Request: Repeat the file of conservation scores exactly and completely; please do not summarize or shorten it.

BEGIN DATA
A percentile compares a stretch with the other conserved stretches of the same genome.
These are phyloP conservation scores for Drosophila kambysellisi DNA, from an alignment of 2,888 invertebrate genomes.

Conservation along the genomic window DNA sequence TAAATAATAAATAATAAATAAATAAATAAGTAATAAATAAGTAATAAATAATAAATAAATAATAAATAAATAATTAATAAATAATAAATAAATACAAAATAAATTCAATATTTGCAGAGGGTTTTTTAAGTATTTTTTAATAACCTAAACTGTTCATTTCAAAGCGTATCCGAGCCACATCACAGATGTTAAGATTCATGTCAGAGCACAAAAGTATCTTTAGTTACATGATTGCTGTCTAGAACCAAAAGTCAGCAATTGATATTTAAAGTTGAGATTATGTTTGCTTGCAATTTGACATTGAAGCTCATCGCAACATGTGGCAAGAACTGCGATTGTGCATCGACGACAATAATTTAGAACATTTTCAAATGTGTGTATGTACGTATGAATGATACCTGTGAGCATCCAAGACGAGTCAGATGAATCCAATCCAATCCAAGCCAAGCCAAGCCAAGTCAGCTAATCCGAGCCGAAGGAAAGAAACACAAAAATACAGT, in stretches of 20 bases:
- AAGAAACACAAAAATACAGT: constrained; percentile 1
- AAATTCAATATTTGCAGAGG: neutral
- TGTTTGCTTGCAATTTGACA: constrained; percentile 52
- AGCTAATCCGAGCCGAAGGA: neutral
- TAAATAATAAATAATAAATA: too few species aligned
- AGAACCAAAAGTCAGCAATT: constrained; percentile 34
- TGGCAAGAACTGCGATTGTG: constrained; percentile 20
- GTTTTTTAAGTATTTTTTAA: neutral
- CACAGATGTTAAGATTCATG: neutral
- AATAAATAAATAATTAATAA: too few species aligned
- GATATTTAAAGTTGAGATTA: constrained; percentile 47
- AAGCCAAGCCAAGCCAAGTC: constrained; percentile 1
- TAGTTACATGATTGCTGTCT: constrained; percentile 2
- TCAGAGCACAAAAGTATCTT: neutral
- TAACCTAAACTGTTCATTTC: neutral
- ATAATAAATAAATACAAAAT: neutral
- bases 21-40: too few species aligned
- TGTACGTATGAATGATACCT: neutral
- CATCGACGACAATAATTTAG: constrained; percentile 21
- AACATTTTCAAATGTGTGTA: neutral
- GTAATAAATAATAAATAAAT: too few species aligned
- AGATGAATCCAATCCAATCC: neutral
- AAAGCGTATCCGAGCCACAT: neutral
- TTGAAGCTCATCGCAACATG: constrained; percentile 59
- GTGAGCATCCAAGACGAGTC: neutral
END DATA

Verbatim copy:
A percentile compares a stretch with the other conserved stretches of the same genome.
These are phyloP conservation scores for Drosophila kambysellisi DNA, from an alignment of 2,888 invertebrate genomes.

Conservation along the genomic window DNA sequence TAAATAATAAATAATAAATAAATAAATAAGTAATAAATAAGTAATAAATAATAAATAAATAATAAATAAATAATTAATAAATAATAAATAAATACAAAATAAATTCAATATTTGCAGAGGGTTTTTTAAGTATTTTTTAATAACCTAAACTGTTCATTTCAAAGCGTATCCGAGCCACATCACAGATGTTAAGATTCATGTCAGAGCACAAAAGTATCTTTAGTTACATGATTGCTGTCTAGAACCAAAAGTCAGCAATTGATATTTAAAGTTGAGATTATGTTTGCTTGCAATTTGACATTGAAGCTCATCGCAACATGTGGCAAGAACTGCGATTGTGCATCGACGACAATAATTTAGAACATTTTCAAATGTGTGTATGTACGTATGAATGATACCTGTGAGCATCCAAGACGAGTCAGATGAATCCAATCCAATCCAAGCCAAGCCAAGCCAAGTCAGCTAATCCGAGCCGAAGGAAAGAAACACAAAAATACAGT, in stretches of 20 bases:
- AAGAAACACAAAAATACAGT: constrained; percentile 1
- AAATTCAATATTTGCAGAGG: neutral
- TGTTTGCTTGCAATTTGACA: constrained; percentile 52
- AGCTAATCCGAGCCGAAGGA: neutral
- TAAATAATAAATAATAAATA: too few species aligned
- AGAACCAAAAGTCAGCAATT: constrained; percentile 34
- TGGCAAGAACTGCGATTGTG: constrained; percentile 20
- GTTTTTTAAGTATTTTTTAA: neutral
- CACAGATGTTAAGATTCATG: neutral
- AATAAATAAATAATTAATAA: too few species aligned
- GATATTTAAAGTTGAGATTA: constrained; percentile 47
- AAGCCAAGCCAAGCCAAGTC: constrained; percentile 1
- TAGTTACATGATTGCTGTCT: constrained; percentile 2
- TCAGAGCACAAAAGTATCTT: neutral
- TAACCTAAACTGTTCATTTC: neutral
- ATAATAAATAAATACAAAAT: neutral
- bases 21-40: too few species aligned
- TGTACGTATGAATGATACCT: neutral
- CATCGACGACAATAATTTAG: constrained; percentile 21
- AACATTTTCAAATGTGTGTA: neutral
- GTAATAAATAATAAATAAAT: too few species aligned
- AGATGAATCCAATCCAATCC: neutral
- AAAGCGTATCCGAGCCACAT: neutral
- TTGAAGCTCATCGCAACATG: constrained; percentile 59
- GTGAGCATCCAAGACGAGTC: neutral